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Swimming Upstream, Floating Downstream: Trends in the U.S. and Danish Gender Wage Gaps

Author

Listed:
  • Gubta, Nabanita Datta

    () (Centre for Labour Market and Social Research, Aarhus School of Business)

  • Oaxaca, Ronald L.

    (The University of Arizona)

  • Smith, Nina

    () (Centre for Labour Market and Social Research, Aarhus School of Business)

Abstract

While the gender wage gap has reduced considerably in the U.S. since the late 1970s, in Denmark it has virtually stagnated over the same period. Using the U.S. CPS and the Danish Longitudinal Sample data, we compare the development in the gender wage gaps in these two countries between 1983-1995 in both time-series and microeconometric analyses. We present a new decomposition methodology that is anchored on the overall wage distribution and show that the difference in the rates of convergence of the wage gaps in the two countries in this period can be explained by inter-country differences in the wage effects of observed skill prices and gender differences in selectivity. In Denmark, these effects have wiped out any gains arising from women's skill- improvement. In the U.S., these effects have not offset women's wage gains due to skill-improvement. Decompositions at different deciles of the distribution show that women at the highest decile in Denmark have the biggest increase in the wage gap in this period, primarily due to unobservables. In the U.S., the decline in the wage gap is largest at the top and at the middle of the distribution.

Suggested Citation

  • Gubta, Nabanita Datta & Oaxaca, Ronald L. & Smith, Nina, 2002. "Swimming Upstream, Floating Downstream: Trends in the U.S. and Danish Gender Wage Gaps," CLS Working Papers 01-6, University of Aarhus, Aarhus School of Business, Centre for Labour Market and Social Research.
  • Handle: RePEc:hhs:aarcls:2001_006
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    References listed on IDEAS

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    1. Datta Gupta, Nabanita & Smith, Nina, 2002. "Children and Career Interruptions: The Family Gap in Denmark," Economica, London School of Economics and Political Science, vol. 69(276), pages 609-629, November.
    2. Heckman, James, 2013. "Sample selection bias as a specification error," Applied Econometrics, Publishing House "SINERGIA PRESS", vol. 31(3), pages 129-137.
    3. Blackaby, D. H. & Murphy, P. D. & O'Leary, N. C., 1999. "The payment of public sector workers in the UK: reconciliation with North American findings," Economics Letters, Elsevier, vol. 65(2), pages 239-243, November.
    4. James Albrecht & Anders Bjorklund & Susan Vroman, 2003. "Is There a Glass Ceiling in Sweden?," Journal of Labor Economics, University of Chicago Press, vol. 21(1), pages 145-177, January.
    5. Christopher J. Ruhm, 1998. "The Economic Consequences of Parental Leave Mandates: Lessons from Europe," The Quarterly Journal of Economics, Oxford University Press, vol. 113(1), pages 285-317.
    6. Gupta, N.D. & Oaxaca, R.L. & Smith, N., 1998. "Wage Dispersion, Public Sector Wages and the Stagnating Danish Gender Wage Gap," Papers 98-18, Centre for Labour Market and Social Research, Danmark-.
    7. Francine D. Blau & Lawrence M. Kahn, 2000. "Gender Differences in Pay," Journal of Economic Perspectives, American Economic Association, vol. 14(4), pages 75-99, Fall.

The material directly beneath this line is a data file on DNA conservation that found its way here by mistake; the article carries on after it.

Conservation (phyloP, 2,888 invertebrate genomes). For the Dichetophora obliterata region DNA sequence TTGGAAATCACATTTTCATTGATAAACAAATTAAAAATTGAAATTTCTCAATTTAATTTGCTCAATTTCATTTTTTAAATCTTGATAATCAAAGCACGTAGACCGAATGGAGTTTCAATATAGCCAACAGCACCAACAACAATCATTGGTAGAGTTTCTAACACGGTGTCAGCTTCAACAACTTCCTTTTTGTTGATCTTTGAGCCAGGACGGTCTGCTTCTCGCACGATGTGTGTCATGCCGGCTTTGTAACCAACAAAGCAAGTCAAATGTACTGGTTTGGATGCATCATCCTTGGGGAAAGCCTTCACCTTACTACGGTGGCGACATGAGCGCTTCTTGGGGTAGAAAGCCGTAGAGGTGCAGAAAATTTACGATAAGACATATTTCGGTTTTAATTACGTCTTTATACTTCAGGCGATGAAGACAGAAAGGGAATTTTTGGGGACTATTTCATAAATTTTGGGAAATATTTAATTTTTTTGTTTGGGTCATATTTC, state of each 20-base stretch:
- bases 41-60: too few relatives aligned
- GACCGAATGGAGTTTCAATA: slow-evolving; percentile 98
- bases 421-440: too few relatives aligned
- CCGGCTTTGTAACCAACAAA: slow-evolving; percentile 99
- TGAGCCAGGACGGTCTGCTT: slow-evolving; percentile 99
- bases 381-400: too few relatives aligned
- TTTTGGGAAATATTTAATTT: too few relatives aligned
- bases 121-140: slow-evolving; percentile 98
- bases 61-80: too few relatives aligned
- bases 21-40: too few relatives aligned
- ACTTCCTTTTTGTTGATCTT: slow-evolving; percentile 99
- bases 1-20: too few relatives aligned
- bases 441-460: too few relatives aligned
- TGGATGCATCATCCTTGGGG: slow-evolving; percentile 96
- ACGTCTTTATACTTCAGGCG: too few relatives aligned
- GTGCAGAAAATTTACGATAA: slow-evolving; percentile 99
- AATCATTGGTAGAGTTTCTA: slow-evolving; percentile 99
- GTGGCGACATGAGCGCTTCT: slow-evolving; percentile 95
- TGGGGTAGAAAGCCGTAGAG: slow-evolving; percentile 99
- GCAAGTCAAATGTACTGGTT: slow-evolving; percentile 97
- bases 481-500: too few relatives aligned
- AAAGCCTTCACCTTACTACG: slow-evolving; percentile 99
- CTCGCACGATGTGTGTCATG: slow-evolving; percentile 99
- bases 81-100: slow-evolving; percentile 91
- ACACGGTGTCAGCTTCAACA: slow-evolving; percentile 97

8. Rosholm, Michael & Smith, Nina, 1996. "The Danish Gender Wage Gap in the 1980s: A Panel Data Study," Oxford Economic Papers, Oxford University Press, vol. 48(2), pages 254-279, April.
    9. Blau, Francine D & Kahn, Lawrence M, 1992. "The Gender Earnings Gap: Learning from International Comparisons," American Economic Review, American Economic Association, vol. 82(2), pages 533-538, May.
    10. David Neumark, 1988. "Employers' Discriminatory Behavior and the Estimation of Wage Discrimination," Journal of Human Resources, University of Wisconsin Press, vol. 23(3), pages 279-295.
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    Citations

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    Cited by:

    1. Filippin, Antonio & Ichino, Andrea, 2005. "Gender wage gap in expectations and realizations," Labour Economics, Elsevier, vol. 12(1), pages 125-145, February.
    2. Albrecht, James & van Vuuren, Aico & Vroman, Susan, 2004. "Decomposing the Gender Wage Gap in the Netherlands with Sample Selection Adjustments," IZA Discussion Papers 1400, Institute for the Study of Labor (IZA).
    3. Claudia Olivetti, 2008. "Gender and the Labour Market: An International Perspective and the Case of Italy," Rivista di Politica Economica, SIPI Spa, vol. 98(3), pages 3-32, May-June.
    4. Albrecht, James & van Vuuren, Aico & Vroman, Susan, 2009. "Counterfactual distributions with sample selection adjustments: Econometric theory and an application to the Netherlands," Labour Economics, Elsevier, vol. 16(4), pages 383-396, August.
    5. Lausten, Mette, 2001. "Gender Differences in Managerial Compensation - Evidences from Denmark," Working Papers 01-4, University of Aarhus, Aarhus School of Business, Department of Economics.
    6. Westergaard-Nielsen, Niels, 2001. "Danish Labour Market Policy: Is it worth it?," CLS Working Papers 01-10, University of Aarhus, Aarhus School of Business, Centre for Labour Market and Social Research.
    7. Kaya, Ezgi, 2014. "Gender Wage Gap Trends in Europe: The Role of Occupational Allocation and Skill Prices," Cardiff Economics Working Papers E2014/23, Cardiff University, Cardiff Business School, Economics Section.

    More about this item

    Keywords

    Gender wage gaps; Decomposition method;

    JEL classification:

    • J70 - Labor and Demographic Economics - - Labor Discrimination - - - General

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